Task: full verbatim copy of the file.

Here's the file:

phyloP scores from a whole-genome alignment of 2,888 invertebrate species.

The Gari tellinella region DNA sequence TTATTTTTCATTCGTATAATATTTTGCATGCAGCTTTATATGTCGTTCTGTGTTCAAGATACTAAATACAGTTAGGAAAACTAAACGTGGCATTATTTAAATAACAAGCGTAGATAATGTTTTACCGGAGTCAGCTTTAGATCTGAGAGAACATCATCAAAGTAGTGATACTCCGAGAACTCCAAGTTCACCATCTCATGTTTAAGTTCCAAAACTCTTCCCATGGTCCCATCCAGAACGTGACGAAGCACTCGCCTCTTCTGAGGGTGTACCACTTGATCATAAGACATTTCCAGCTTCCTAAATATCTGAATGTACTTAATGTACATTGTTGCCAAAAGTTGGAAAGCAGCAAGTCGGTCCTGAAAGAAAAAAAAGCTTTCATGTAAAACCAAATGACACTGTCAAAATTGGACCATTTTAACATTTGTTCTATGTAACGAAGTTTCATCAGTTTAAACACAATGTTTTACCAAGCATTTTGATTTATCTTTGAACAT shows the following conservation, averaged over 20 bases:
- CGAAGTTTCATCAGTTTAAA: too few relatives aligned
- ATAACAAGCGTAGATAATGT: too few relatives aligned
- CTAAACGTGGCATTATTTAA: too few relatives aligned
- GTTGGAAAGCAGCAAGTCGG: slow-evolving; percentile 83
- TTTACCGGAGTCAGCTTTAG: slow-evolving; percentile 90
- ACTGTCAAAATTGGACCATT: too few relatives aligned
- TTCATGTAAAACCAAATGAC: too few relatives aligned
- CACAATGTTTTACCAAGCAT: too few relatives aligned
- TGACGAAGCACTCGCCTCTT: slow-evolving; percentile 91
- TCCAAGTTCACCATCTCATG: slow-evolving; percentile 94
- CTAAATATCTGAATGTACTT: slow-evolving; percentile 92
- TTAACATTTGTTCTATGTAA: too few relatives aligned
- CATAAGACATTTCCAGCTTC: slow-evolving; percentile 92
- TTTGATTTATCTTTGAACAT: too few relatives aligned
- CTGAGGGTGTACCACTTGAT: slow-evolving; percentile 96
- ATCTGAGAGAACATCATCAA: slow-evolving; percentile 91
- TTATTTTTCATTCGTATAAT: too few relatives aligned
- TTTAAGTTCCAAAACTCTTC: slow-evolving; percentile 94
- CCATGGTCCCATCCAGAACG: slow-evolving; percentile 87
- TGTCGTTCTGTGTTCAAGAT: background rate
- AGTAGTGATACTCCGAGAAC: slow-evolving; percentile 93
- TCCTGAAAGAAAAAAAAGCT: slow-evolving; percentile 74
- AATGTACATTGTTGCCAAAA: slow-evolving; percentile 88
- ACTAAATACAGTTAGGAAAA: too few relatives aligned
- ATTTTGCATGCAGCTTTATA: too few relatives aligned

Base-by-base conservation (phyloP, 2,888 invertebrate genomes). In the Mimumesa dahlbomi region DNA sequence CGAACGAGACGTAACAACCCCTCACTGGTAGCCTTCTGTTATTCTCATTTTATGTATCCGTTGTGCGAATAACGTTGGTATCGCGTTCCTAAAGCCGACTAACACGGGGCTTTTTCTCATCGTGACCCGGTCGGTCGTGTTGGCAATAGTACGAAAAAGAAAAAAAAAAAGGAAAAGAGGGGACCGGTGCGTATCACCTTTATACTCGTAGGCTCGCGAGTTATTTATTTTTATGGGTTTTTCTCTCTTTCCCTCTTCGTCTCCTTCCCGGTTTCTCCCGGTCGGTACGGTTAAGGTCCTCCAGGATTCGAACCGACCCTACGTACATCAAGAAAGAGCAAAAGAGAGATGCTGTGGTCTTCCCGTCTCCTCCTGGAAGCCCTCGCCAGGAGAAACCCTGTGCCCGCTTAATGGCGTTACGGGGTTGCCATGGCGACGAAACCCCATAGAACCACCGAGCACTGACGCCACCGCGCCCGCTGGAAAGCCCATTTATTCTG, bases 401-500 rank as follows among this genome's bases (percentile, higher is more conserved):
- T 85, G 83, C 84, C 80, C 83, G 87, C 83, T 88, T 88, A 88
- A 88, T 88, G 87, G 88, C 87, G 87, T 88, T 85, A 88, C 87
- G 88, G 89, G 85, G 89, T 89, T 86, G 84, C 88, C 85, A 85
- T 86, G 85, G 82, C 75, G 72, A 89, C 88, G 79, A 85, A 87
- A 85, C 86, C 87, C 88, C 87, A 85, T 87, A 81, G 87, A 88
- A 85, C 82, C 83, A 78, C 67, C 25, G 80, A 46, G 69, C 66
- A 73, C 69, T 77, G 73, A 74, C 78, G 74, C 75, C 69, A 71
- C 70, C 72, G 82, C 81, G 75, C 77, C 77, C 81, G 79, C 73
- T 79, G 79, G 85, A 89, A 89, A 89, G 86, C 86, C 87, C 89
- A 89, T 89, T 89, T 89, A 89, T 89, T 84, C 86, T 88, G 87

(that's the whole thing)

phyloP scores from a whole-genome alignment of 2,888 invertebrate species.

The Gari tellinella region DNA sequence TTATTTTTCATTCGTATAATATTTTGCATGCAGCTTTATATGTCGTTCTGTGTTCAAGATACTAAATACAGTTAGGAAAACTAAACGTGGCATTATTTAAATAACAAGCGTAGATAATGTTTTACCGGAGTCAGCTTTAGATCTGAGAGAACATCATCAAAGTAGTGATACTCCGAGAACTCCAAGTTCACCATCTCATGTTTAAGTTCCAAAACTCTTCCCATGGTCCCATCCAGAACGTGACGAAGCACTCGCCTCTTCTGAGGGTGTACCACTTGATCATAAGACATTTCCAGCTTCCTAAATATCTGAATGTACTTAATGTACATTGTTGCCAAAAGTTGGAAAGCAGCAAGTCGGTCCTGAAAGAAAAAAAAGCTTTCATGTAAAACCAAATGACACTGTCAAAATTGGACCATTTTAACATTTGTTCTATGTAACGAAGTTTCATCAGTTTAAACACAATGTTTTACCAAGCATTTTGATTTATCTTTGAACAT shows the following conservation, averaged over 20 bases:
- CGAAGTTTCATCAGTTTAAA: too few relatives aligned
- ATAACAAGCGTAGATAATGT: too few relatives aligned
- CTAAACGTGGCATTATTTAA: too few relatives aligned
- GTTGGAAAGCAGCAAGTCGG: slow-evolving; percentile 83
- TTTACCGGAGTCAGCTTTAG: slow-evolving; percentile 90
- ACTGTCAAAATTGGACCATT: too few relatives aligned
- TTCATGTAAAACCAAATGAC: too few relatives aligned
- CACAATGTTTTACCAAGCAT: too few relatives aligned
- TGACGAAGCACTCGCCTCTT: slow-evolving; percentile 91
- TCCAAGTTCACCATCTCATG: slow-evolving; percentile 94
- CTAAATATCTGAATGTACTT: slow-evolving; percentile 92
- TTAACATTTGTTCTATGTAA: too few relatives aligned
- CATAAGACATTTCCAGCTTC: slow-evolving; percentile 92
- TTTGATTTATCTTTGAACAT: too few relatives aligned
- CTGAGGGTGTACCACTTGAT: slow-evolving; percentile 96
- ATCTGAGAGAACATCATCAA: slow-evolving; percentile 91
- TTATTTTTCATTCGTATAAT: too few relatives aligned
- TTTAAGTTCCAAAACTCTTC: slow-evolving; percentile 94
- CCATGGTCCCATCCAGAACG: slow-evolving; percentile 87
- TGTCGTTCTGTGTTCAAGAT: background rate
- AGTAGTGATACTCCGAGAAC: slow-evolving; percentile 93
- TCCTGAAAGAAAAAAAAGCT: slow-evolving; percentile 74
- AATGTACATTGTTGCCAAAA: slow-evolving; percentile 88
- ACTAAATACAGTTAGGAAAA: too few relatives aligned
- ATTTTGCATGCAGCTTTATA: too few relatives aligned

Base-by-base conservation (phyloP, 2,888 invertebrate genomes). In the Mimumesa dahlbomi region DNA sequence CGAACGAGACGTAACAACCCCTCACTGGTAGCCTTCTGTTATTCTCATTTTATGTATCCGTTGTGCGAATAACGTTGGTATCGCGTTCCTAAAGCCGACTAACACGGGGCTTTTTCTCATCGTGACCCGGTCGGTCGTGTTGGCAATAGTACGAAAAAGAAAAAAAAAAAGGAAAAGAGGGGACCGGTGCGTATCACCTTTATACTCGTAGGCTCGCGAGTTATTTATTTTTATGGGTTTTTCTCTCTTTCCCTCTTCGTCTCCTTCCCGGTTTCTCCCGGTCGGTACGGTTAAGGTCCTCCAGGATTCGAACCGACCCTACGTACATCAAGAAAGAGCAAAAGAGAGATGCTGTGGTCTTCCCGTCTCCTCCTGGAAGCCCTCGCCAGGAGAAACCCTGTGCCCGCTTAATGGCGTTACGGGGTTGCCATGGCGACGAAACCCCATAGAACCACCGAGCACTGACGCCACCGCGCCCGCTGGAAAGCCCATTTATTCTG, bases 401-500 rank as follows among this genome's bases (percentile, higher is more conserved):
- T 85, G 83, C 84, C 80, C 83, G 87, C 83, T 88, T 88, A 88
- A 88, T 88, G 87, G 88, C 87, G 87, T 88, T 85, A 88, C 87
- G 88, G 89, G 85, G 89, T 89, T 86, G 84, C 88, C 85, A 85
- T 86, G 85, G 82, C 75, G 72, A 89, C 88, G 79, A 85, A 87
- A 85, C 86, C 87, C 88, C 87, A 85, T 87, A 81, G 87, A 88
- A 85, C 82, C 83, A 78, C 67, C 25, G 80, A 46, G 69, C 66
- A 73, C 69, T 77, G 73, A 74, C 78, G 74, C 75, C 69, A 71
- C 70, C 72, G 82, C 81, G 75, C 77, C 77, C 81, G 79, C 73
- T 79, G 79, G 85, A 89, A 89, A 89, G 86, C 86, C 87, C 89
- A 89, T 89, T 89, T 89, A 89, T 89, T 84, C 86, T 88, G 87